Proof by Daniel Montgomery and Timothy Paul Jones
Daniel Montgomery and Timothy Paul Jones (both pastors at Sojourn Community Church in Louisville, KY) have written a nice little book that reformulates the 5 major sections of the Synod of Dort’s soteriological formulation (AKA, the 5 points of Calvinism). They write that the purpose of PROOF is to “be an alarm clock that awakens you from the delusion that life depends on you and frees you to discover the intoxicating joy of God’s wild and free grace” (16). Furthermore, they write: “part of our purpose is to point you away from Calvinism–or, perhaps more precisely, to push your focus away from Calvinism as a system and toward the gospel of God’s grace. You may be a Calvinist, an Arminian, neither one, or someone who’s about to Google both terms because you have no clue what we’re talking about– but not matter where you stand or where you land, we long for you to drink deeply from the well of God’s grace and to share this grace with others” (133).
After an opening chapter that explains why we need a grace-centered understanding of salvation, each of the next five chapters is devoted to a letter of PROOF. The acronym is a handy little way to summarize Dortian soteriology:
P = Planned Grace (Limited Atonement, or Particular Redemption)
R = Resurrecting Grace (Total Depravity)
O = Outrageous Grace (Unconditional Election)
O = Overcoming Grace (Irresistable Grace)
F = Forever Grace (Perseverance)
The concluding chapter explains how this system should impact our lives. It also includes a historical look at the Dortian pronouncements, Calvinism, and a discussion of why they prefer PROOF to the traditional TULIP.
This book was quite a joy to read. It is well written, full of contemporary pop culture references. The prose is [thankfully] not the typical reformed soteriological tome that smells of a dusty old library. Instead, PROOF feels more like something that I could go through with a new believer or disciple.
However, the ease of reading does not mean it is not packed with information. For the academically inclined, like myself, I loved the extensive endnotes found in the back of the book (over 40 pages!). These notes include well researched historical arguments and all the tedious exegetical leg-work. The combination of approachable prose and scholarly support makes this book useful for Christians young and old.
Additionally, I appreciated the charts, excurses, and appendixes. I may just be a product of the USA Today generation, but putting information in graphical form makes it much easier to digest sometimes, e.g.,: the chapter on Overcoming Grace includes a nice little summary chart explaining the ordo salutis in Ephesians (95), and the chapter on Planned Grace has a chart explaining the Christus Victor and Penal elements of the atonement found in the NT (32). There are also several excurses that are worthwhile, for example: for whom did Christ die? (32), foreknowledge (72), inward and outward call (92), and perseverance (118). Finally, the appendixes were also a welcome addition. Five were included, and each is a nice summary: (1) “PROOF Texts” (those Sojourn guys are clever), (2) a summary of their PROOF model, (3) For Whom Did Jesus Die?, (4) a summary of traditional view on Predestination, and (5) a discussion on Freewill. Each of these would be very helpful for those new to the faith, new to the soteriological discussion, or otherwise interested in learning about the most common views.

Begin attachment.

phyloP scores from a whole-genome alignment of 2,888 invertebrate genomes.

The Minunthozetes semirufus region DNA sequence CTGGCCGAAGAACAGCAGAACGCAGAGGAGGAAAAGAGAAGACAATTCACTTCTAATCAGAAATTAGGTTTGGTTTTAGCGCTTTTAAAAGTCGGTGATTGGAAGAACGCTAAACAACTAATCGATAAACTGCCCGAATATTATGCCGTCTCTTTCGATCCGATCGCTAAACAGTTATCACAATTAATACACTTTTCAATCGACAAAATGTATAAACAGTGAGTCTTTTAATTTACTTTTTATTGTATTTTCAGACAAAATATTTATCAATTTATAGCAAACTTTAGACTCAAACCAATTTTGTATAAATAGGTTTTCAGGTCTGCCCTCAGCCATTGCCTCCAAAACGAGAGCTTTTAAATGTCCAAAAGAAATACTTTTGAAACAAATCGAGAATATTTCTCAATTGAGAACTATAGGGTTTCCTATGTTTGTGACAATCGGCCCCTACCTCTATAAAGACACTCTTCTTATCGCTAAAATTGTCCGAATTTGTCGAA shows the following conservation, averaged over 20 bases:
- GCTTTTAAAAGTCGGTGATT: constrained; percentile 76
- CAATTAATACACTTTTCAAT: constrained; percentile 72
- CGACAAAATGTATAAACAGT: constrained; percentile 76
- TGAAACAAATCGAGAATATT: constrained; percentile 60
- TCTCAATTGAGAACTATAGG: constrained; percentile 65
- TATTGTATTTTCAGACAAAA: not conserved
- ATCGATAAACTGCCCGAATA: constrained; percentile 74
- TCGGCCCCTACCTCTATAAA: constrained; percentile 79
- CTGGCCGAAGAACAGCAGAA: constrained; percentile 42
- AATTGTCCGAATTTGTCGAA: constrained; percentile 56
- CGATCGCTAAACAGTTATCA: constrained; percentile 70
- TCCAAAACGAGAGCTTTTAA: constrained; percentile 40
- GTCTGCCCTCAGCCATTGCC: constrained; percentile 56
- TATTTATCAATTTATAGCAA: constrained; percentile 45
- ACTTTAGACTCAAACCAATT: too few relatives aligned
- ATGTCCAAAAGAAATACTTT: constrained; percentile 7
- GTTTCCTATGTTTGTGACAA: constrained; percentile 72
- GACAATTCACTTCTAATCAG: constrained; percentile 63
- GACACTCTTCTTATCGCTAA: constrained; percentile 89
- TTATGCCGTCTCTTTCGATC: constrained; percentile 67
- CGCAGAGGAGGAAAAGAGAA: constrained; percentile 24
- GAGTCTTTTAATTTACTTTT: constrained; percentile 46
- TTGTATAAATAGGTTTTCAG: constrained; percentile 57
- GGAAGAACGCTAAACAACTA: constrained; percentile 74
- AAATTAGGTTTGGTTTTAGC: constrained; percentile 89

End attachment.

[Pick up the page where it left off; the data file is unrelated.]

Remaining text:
In truth, my only negative comment is actually a question raised by the book. Other than a few editorial misjudgments that have already been repented of, I only have one question: is PROOF any more clear than the original TULIP? That is, does the term Planned Grace take less explanation than Unconditional Election? Or does Outrageous Grace need less elaboration that Limited Atonement (or Particular Redemption)? Indeed, others have even tried their own reformulation of the TULIP (e.g., Timothy George’s ROSES), but the TULIP still reigns. Though I certainly understand the impulse to “contextualize creatively” (172) in order to see the doctrines of grace cherished by the next generation, I am not sure if this new formulation will stick around as successfully as the TULIP has. Time will tell.
I am grateful for any book that focuses sustained attention on God’s gracious work in salvation. I hope that this book gets a wide readership. And, regardless of whatever silly (often flower-related?) acronym sticks, may God get the glory for the things He hath done.